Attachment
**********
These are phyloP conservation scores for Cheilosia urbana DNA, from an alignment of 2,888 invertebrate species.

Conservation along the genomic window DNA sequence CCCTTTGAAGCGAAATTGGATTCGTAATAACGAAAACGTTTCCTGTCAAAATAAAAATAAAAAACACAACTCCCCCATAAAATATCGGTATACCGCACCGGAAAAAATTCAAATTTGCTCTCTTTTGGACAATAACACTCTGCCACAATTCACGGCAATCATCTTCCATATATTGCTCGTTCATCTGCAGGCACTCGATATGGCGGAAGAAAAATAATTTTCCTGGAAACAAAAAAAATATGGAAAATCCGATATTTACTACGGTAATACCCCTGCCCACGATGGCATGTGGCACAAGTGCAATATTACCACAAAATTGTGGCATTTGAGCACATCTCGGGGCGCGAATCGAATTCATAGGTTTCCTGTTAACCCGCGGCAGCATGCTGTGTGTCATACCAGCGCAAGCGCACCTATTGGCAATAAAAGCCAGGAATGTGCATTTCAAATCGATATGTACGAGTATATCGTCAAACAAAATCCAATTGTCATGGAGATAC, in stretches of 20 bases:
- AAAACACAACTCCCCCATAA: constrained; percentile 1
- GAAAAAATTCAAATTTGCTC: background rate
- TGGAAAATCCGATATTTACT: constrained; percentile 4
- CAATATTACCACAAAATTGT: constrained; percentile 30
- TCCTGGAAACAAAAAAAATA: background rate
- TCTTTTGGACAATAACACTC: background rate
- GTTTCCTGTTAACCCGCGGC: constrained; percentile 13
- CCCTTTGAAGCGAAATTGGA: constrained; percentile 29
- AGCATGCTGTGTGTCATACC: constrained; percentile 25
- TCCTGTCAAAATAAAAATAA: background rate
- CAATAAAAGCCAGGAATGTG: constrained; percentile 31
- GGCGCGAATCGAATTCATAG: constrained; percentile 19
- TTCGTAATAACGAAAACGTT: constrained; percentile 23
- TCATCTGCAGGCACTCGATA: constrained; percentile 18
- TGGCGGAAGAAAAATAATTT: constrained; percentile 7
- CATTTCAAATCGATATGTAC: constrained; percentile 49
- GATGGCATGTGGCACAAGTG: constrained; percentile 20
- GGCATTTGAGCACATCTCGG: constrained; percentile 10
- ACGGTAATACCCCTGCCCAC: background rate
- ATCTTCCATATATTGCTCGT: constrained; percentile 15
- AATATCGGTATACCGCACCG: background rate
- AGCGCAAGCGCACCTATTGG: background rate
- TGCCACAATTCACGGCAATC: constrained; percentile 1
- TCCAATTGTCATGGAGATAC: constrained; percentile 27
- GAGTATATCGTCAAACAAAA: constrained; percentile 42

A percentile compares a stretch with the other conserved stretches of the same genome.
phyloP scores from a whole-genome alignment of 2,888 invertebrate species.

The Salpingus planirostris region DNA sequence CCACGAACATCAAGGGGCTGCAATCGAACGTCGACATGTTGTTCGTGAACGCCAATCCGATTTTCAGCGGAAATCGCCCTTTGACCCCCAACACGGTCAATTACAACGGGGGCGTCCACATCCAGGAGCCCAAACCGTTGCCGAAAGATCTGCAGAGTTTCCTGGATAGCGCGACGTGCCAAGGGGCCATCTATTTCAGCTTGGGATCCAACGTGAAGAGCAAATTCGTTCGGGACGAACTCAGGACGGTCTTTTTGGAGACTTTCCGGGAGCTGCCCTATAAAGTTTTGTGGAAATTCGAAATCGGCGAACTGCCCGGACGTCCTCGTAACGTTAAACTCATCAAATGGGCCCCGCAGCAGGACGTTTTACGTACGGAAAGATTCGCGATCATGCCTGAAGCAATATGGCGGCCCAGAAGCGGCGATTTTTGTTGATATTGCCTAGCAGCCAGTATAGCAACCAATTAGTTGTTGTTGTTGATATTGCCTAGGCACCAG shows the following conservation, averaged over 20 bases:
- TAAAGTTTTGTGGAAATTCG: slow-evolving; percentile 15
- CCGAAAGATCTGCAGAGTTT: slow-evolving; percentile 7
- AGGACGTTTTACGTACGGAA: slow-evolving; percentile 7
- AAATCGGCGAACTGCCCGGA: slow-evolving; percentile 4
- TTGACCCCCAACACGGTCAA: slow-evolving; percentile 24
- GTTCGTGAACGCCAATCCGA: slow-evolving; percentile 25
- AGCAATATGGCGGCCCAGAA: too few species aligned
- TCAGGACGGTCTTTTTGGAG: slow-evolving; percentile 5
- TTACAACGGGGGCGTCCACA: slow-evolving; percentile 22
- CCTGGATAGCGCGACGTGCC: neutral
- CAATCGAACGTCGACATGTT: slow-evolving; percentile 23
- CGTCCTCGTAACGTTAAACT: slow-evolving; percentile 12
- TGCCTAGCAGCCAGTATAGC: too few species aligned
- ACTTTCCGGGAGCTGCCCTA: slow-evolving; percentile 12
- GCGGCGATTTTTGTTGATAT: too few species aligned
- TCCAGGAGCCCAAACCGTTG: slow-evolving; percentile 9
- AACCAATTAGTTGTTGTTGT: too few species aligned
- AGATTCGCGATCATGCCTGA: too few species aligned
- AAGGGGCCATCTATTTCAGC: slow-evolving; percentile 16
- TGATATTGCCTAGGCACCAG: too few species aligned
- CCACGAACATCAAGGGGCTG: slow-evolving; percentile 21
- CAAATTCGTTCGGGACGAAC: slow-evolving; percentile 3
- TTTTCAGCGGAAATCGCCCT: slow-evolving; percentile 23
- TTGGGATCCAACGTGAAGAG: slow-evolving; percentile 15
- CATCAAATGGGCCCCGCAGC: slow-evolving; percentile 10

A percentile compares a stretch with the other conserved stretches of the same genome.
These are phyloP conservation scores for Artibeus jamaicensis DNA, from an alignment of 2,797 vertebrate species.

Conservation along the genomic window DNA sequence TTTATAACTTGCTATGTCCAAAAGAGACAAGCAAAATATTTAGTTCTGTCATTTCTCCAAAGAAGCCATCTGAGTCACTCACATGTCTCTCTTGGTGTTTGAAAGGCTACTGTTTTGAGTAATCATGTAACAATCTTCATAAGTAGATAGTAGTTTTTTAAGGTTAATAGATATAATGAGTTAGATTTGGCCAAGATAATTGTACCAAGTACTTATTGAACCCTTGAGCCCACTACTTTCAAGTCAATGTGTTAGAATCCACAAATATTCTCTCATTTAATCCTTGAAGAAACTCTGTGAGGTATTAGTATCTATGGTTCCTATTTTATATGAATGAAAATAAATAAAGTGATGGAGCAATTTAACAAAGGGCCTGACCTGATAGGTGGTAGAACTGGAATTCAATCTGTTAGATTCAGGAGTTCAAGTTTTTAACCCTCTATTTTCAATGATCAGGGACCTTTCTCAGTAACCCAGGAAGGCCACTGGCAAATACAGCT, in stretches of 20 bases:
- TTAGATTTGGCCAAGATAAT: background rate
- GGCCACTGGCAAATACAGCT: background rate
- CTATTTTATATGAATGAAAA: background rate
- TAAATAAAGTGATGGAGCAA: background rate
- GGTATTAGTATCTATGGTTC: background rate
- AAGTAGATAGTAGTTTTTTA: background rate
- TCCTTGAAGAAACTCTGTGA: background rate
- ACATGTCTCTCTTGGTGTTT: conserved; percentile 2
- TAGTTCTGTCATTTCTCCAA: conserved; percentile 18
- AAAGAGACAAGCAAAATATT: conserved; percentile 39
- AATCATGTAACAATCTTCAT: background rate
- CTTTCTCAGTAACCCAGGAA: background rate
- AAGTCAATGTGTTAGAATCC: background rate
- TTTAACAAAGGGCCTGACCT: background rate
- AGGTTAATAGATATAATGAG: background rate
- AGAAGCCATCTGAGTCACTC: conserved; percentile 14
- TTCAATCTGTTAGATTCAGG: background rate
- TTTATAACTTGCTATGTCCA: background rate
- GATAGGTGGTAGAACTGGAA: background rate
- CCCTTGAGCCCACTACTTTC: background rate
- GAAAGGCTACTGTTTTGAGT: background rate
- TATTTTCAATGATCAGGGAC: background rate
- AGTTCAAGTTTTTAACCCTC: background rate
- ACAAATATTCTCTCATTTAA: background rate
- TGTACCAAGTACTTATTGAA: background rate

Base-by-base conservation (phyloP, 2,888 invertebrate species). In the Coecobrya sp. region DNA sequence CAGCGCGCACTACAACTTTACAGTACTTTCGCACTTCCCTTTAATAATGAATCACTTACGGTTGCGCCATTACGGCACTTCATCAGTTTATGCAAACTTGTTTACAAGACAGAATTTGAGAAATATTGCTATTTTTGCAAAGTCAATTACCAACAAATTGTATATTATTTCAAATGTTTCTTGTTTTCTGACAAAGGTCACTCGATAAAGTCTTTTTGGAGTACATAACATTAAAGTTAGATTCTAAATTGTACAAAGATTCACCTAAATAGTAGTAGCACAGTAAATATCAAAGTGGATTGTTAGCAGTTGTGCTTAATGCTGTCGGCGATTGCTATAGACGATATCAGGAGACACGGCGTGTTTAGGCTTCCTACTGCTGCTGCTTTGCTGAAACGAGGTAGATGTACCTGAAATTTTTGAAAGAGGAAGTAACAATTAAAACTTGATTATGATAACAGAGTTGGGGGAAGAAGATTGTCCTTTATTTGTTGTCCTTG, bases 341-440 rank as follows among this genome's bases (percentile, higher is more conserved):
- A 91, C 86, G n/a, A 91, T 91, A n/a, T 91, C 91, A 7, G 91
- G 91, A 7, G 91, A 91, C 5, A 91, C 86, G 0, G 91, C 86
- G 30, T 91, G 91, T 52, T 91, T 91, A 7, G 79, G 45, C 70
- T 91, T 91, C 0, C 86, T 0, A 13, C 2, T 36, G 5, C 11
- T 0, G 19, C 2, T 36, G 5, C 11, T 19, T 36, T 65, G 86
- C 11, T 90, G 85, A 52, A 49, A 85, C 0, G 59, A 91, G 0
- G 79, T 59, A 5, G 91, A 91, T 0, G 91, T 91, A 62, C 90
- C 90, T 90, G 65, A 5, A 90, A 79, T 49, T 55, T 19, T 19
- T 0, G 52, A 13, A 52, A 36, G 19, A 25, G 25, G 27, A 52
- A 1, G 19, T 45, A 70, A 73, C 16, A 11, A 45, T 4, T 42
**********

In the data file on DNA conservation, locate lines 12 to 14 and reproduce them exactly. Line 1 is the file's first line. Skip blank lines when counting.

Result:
- TCCTGTCAAAATAAAAATAA: background rate
- CAATAAAAGCCAGGAATGTG: constrained; percentile 31
- GGCGCGAATCGAATTCATAG: constrained; percentile 19